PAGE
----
________________ CM . . . . Volume XIX Number 9 . . . . November 2, 2012


Maggie's Chopsticks.

Alan Woo. Illustrated by Isabelle Malenfant.
Toronto, ON: Kids Can Press, 2012.
32 pp., hardcover, $18.95.
ISBN 978-1-55453-619-1.

Preschool-grade 2 / Ages 3-7.

Review by Meredith Cleversey.

***½ /4



I hold my chopsticks
Behind my back
Like a magician getting ready
To wow an audience.
But as hard as I try,
I just can't do this magic trick.

Maggie has just received a pair of her very own chopsticks, but right away, her grandmother, mother, brother, and sister tell her how she should be using them. Everybody has something to say, and they all think that Maggie's way of using her chopsticks is wrong. But with everyone telling her something different, Maggie isn't sure she'll ever get it right, or that she'll ever get to eat!

internal art      Maggie's Chopsticks, written by Alan Woo and illustrated by Isabelle Malenfant, is the story of a girl trying something new. When Maggie gets her chopsticks, almost everyone in her family offers advice on how to use them. But everyone is different, and Maggie can't figure out how to copy what the others do. Only when her father explains to her that her own way of using the chopsticks is unique and okay does Maggie realize that she can accomplish her task, simply by doing it her own way.

      This is a good story about a child who is faced with something new and isn't sure what to do about it. Although Maggie's personal situation may not be the most relatable to all children (particularly for younger audiences who may not understand what chopsticks are), the message of practicing something new, taking advice from others, and ultimately being yourself is universal. Maggie's struggles with trying to imitate her family members, and the satisfaction she receives once she finally masters her task, are feelings to which that many children will be able to relate.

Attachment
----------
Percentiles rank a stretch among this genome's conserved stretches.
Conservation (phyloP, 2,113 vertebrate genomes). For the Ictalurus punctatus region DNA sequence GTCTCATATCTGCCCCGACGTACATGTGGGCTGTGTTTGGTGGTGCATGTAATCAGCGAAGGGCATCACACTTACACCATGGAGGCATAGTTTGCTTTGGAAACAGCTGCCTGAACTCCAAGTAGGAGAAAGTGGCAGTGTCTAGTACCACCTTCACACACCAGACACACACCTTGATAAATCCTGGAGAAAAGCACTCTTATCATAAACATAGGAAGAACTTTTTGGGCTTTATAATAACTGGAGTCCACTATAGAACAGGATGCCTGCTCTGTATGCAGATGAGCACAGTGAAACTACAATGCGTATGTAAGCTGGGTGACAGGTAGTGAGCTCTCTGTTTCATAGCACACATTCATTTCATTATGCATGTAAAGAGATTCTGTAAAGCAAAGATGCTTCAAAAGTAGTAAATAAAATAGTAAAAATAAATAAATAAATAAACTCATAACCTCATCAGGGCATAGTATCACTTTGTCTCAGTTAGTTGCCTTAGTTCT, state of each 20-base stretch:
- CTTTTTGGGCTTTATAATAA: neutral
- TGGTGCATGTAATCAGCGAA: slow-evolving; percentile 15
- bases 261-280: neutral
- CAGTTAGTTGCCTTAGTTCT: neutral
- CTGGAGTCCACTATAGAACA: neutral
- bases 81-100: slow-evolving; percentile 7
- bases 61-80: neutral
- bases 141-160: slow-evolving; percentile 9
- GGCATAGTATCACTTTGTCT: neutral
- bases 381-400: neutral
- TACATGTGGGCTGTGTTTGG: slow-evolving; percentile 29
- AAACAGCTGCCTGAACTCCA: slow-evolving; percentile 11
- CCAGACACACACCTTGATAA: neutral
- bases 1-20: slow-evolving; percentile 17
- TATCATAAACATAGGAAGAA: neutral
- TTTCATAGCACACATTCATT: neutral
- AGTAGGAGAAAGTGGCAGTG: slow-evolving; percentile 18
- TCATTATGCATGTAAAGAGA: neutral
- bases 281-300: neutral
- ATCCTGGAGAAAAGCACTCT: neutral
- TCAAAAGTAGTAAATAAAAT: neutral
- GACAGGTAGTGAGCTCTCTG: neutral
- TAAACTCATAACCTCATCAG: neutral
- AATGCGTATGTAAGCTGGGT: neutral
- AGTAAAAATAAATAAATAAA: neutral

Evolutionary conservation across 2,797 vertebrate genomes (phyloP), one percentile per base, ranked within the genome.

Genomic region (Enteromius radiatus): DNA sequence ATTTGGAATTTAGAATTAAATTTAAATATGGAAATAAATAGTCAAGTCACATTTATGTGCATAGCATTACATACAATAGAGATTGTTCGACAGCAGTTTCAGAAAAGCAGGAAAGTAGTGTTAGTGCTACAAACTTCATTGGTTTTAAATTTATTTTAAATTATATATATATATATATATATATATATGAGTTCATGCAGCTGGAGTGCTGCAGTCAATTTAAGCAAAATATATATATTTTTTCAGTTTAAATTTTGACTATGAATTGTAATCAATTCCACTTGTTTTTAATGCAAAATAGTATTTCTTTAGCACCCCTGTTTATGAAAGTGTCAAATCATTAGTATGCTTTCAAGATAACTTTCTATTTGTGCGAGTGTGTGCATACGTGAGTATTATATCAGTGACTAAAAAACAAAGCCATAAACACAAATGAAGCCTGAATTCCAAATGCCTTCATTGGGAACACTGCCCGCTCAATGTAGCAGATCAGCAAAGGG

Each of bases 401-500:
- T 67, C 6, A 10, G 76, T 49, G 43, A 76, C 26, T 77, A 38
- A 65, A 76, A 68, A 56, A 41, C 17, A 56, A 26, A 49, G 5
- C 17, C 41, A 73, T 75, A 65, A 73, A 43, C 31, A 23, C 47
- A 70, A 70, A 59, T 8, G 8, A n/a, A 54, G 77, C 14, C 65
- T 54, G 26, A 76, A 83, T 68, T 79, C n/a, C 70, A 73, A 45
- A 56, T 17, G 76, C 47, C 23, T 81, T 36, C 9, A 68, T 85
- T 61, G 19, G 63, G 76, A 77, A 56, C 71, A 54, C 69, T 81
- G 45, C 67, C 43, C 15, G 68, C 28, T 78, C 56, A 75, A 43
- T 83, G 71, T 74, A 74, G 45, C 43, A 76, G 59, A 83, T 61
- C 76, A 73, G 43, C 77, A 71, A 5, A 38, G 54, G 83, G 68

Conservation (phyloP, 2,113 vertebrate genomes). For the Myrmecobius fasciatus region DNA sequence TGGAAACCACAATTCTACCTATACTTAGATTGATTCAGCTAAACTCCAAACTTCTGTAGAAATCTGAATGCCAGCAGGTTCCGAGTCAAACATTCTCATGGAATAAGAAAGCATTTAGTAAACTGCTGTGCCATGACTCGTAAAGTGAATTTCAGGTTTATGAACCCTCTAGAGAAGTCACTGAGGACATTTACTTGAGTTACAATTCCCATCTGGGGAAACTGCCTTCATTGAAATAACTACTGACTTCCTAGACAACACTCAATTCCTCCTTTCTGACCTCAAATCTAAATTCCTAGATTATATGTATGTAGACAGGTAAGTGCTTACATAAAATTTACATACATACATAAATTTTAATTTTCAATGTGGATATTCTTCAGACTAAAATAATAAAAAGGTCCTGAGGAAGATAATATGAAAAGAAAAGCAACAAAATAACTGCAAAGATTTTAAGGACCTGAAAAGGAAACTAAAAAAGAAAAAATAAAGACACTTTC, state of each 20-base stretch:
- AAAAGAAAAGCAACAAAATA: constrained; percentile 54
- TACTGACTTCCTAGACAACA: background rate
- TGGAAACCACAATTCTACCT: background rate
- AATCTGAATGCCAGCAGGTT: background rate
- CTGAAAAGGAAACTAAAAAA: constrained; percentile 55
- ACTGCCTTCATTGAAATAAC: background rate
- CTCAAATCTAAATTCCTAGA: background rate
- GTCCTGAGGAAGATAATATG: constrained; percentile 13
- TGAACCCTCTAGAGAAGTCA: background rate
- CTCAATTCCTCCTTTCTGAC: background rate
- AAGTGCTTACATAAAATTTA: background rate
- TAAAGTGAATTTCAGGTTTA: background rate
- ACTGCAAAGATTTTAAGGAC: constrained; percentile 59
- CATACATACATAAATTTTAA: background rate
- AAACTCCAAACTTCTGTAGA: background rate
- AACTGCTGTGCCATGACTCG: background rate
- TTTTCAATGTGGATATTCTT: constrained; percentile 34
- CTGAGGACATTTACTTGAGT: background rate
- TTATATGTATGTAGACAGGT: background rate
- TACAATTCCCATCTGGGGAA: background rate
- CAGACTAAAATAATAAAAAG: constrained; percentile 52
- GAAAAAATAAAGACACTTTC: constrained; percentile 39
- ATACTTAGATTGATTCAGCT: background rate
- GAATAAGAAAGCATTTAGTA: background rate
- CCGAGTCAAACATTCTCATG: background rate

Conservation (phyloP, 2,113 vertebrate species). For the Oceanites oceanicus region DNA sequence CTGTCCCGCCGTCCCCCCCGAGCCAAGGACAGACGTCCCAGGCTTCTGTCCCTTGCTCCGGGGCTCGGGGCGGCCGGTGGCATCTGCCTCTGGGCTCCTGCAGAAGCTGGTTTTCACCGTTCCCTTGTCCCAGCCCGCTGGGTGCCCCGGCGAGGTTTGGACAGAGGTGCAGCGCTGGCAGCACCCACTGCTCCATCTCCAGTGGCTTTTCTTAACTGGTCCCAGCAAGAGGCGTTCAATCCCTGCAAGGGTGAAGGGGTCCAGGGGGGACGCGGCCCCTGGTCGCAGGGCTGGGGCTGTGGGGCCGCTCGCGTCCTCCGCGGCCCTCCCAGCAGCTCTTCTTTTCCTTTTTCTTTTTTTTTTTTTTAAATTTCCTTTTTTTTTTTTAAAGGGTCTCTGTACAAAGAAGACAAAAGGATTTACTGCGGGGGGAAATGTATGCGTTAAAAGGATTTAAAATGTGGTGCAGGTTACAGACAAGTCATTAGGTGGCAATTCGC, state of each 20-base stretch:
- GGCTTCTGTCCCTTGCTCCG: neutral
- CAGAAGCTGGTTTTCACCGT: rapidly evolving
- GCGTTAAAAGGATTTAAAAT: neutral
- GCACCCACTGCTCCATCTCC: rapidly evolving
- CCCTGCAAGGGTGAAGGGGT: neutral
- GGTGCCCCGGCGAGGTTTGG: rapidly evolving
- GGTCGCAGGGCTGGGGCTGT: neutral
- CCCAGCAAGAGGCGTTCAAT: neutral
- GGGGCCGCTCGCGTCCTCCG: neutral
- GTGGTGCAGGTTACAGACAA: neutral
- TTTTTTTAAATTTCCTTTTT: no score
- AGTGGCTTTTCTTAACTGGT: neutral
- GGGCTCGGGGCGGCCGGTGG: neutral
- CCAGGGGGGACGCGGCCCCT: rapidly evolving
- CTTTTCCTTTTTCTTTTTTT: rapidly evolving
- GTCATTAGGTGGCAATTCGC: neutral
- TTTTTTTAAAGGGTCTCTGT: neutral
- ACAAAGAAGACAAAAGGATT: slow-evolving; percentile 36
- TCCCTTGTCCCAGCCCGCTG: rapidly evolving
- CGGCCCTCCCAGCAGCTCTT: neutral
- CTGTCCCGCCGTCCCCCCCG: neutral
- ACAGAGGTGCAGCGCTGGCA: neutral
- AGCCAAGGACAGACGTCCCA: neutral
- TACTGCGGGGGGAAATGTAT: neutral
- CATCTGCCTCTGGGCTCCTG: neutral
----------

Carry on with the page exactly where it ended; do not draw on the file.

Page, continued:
Alan Woo's prose is very poetic, and while the text of this story is fairly short, the words are full of imagery and movement. One such example occurs when Maggie's sister uses her chopsticks by "Crossing her chopsticks back and forth, / Back and forth, / Like legs, / Dancing". The illustrations by Isabelle Malenfant mimic this style well by having the images showcase the movement of the text. Often, the pictures depict Maggie's family using the chopsticks to throw food in the air or carry it to their mouths, and sometimes even the family members, themselves, are posed mid-movement. Combined, the story's narrative and illustrations blend to create an artistic piece of work that nicely balances the simplicity of the storyline.

      Maggie's Chopsticks tells the story of a girl trying to learn something new. The poetic language of this tale, coupled with the rich illustrations, gives Maggie's story a maturity that older readers can appreciate while the short text and simple, universal message make it a great read for a broader audience.

Highly Recommended.

Meredith Cleversey is a librarian who lives in Cambridge, ON. She loves to read, write, and live in a world of pure imagination.

To comment on this title or this review, send mail to cm@umanitoba.ca.

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